Germantown: Farming in the City

Amanda Staples holds out Snap peas grown at the Germantown Kitchen Garden.


Amanda Staples holds out snap peas grown at the Germantown Kitchen Garden.

Only a few years ago, 215 E. Penn St. was an abandoned lot, overrun by 15-foot bushes and weeds. Now it’s a half-acre farm in the city.

The Germantown Kitchen Garden practices local agriculture, supplying fresh fruit, vegetables and herbs to the Germantown community.

Amanda Staples, 31, and her husband Matt McFarland, 32, bought the property and moved to Germantown in October 2008. After the initial six months it took to clear out the lot and start planting, Staples and McFarland began their project. As well as feeding their own household of 12, they now also sustain a Community Supported Agriculture group and hold a weekly farm stand.

The CSA group consists of eight households that sign up to receive a box of fresh produce every Thursday from May to November. Staples’ CSA box is $20 a week, and usually ranges anywhere from six to 12 items. The farm stand is held in front of the lot every Wednesday, and is available to anyone interested.

“That’s why I do the stand too, because I don’t have to promise a certain amount every week,” Staples said. “It’s just about what’s there.”

Though the Germantown Kitchen Garden started out as both Staples’ and McFarland’s full-time job, McFarland recently took another job and now only works in the garden part time. Staples, however, is still engaged in the project full time.

McFarland constructed a giant door to connect their home to the garden.

“We’re not losing money,” she said. “That’s why I continue to do it.”

Staples and McFarland also receive assistance from The Pennsylvania Horticultural Society. The organization recently acquired a federal grant for $300,000 to help start up small farm businesses, and the Germantown Kitchen Garden is one of the local gardens it subsidizes.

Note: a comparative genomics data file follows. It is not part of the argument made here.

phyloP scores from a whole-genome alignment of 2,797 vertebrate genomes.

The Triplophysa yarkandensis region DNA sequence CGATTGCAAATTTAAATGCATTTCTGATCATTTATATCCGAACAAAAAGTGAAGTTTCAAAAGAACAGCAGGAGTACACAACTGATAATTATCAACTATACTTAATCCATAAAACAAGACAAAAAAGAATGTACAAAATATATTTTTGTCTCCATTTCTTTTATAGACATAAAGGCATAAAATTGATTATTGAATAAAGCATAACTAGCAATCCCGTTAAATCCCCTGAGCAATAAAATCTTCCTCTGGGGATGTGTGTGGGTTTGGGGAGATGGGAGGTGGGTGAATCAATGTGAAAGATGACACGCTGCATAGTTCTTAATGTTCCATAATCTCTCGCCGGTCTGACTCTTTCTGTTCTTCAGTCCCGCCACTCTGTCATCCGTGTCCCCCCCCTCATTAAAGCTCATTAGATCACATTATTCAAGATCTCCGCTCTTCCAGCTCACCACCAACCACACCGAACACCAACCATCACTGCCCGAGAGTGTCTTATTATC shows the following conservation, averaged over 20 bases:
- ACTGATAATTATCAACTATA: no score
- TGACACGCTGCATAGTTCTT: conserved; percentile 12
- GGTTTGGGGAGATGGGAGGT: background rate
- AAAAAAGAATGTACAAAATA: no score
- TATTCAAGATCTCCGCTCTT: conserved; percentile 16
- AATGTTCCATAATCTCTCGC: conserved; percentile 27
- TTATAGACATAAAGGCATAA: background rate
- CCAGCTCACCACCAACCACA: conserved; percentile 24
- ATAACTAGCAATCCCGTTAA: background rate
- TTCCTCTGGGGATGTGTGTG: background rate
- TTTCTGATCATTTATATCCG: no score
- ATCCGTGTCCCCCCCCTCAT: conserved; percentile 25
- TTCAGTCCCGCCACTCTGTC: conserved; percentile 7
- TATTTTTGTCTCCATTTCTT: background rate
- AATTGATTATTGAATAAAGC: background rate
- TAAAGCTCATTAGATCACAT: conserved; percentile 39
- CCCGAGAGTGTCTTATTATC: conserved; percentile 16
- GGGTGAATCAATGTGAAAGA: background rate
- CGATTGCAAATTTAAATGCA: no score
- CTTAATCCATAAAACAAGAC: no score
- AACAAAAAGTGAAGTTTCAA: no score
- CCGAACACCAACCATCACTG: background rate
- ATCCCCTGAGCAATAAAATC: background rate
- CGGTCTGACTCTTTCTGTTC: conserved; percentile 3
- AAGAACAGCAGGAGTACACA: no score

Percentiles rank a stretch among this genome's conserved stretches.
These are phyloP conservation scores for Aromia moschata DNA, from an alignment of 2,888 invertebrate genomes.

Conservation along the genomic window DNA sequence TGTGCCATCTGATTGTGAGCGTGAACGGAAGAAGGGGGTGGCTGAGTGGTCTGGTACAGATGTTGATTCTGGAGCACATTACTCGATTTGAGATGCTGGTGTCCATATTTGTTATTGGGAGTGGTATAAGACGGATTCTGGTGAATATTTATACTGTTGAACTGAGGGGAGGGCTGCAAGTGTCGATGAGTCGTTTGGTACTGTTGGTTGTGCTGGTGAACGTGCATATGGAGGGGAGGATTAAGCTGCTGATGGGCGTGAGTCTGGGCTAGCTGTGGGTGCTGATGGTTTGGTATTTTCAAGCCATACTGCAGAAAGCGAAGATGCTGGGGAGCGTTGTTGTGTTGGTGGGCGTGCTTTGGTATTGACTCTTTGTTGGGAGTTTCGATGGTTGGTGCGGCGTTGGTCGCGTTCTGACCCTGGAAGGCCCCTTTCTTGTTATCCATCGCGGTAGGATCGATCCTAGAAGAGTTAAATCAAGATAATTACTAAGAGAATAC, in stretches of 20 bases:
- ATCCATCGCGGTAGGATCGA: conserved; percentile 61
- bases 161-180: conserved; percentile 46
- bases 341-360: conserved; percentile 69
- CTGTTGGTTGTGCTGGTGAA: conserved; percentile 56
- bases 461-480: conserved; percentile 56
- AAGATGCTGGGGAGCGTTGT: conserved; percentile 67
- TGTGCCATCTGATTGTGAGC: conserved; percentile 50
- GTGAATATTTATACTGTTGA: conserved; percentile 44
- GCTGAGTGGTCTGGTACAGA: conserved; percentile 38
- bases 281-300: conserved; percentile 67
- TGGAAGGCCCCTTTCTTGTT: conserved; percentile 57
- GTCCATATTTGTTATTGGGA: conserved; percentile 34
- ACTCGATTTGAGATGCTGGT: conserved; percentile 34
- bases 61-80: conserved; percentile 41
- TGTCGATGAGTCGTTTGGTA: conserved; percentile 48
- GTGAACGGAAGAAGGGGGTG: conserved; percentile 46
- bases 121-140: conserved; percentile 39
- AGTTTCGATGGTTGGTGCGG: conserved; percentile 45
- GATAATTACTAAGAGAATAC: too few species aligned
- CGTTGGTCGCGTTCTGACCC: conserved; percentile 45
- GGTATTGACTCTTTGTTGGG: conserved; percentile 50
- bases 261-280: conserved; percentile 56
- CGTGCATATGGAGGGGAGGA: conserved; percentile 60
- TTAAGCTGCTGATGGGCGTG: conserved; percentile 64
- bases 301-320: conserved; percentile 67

“They give us a lot of seedlings and compost,” Staples said. “Things that are really expensive.”

Though having a miniature farm has been their goal for a long time, Staples said that things did not immediately work out for her and her husband.

“It’s been a really long time in the making,” she said.

Staples originally planned to move out of the city, but in 2003, she moved from South Philadelphia to Kensington and said she was amazed at the number of abandoned lots and space.

“So my friend and I started thinking about how it would be really great to do it in the city,” she said.

Then, after an internship with the Camden Center for Transformation, Staples said she knew she wanted to begin a project of her own. She, her husband and a group of friends started a big garden on Frankfurt Avenue, but Staples said she quickly realized the need for them to own their own land.

“We were really committed to Kensington,” she said. “But as much space as there is, it’s very hard to buy because it’s all subdivided into tiny parcels, and half the people aren’t alive or they don’t live here anymore.”

Staples pets one of her nine chickens.

Though they were originally set on Kensington, Staples said she is happy that she and her husband have ended up in Germantown. The couple has even inspired others to migrate to the area. Two of their best friends bought a house across the street, and some of their other friends bought a house right behind their lot, giving them access to the garden.

“It’s becoming this little community village or something,” Staples said. “It’s pretty awesome.”

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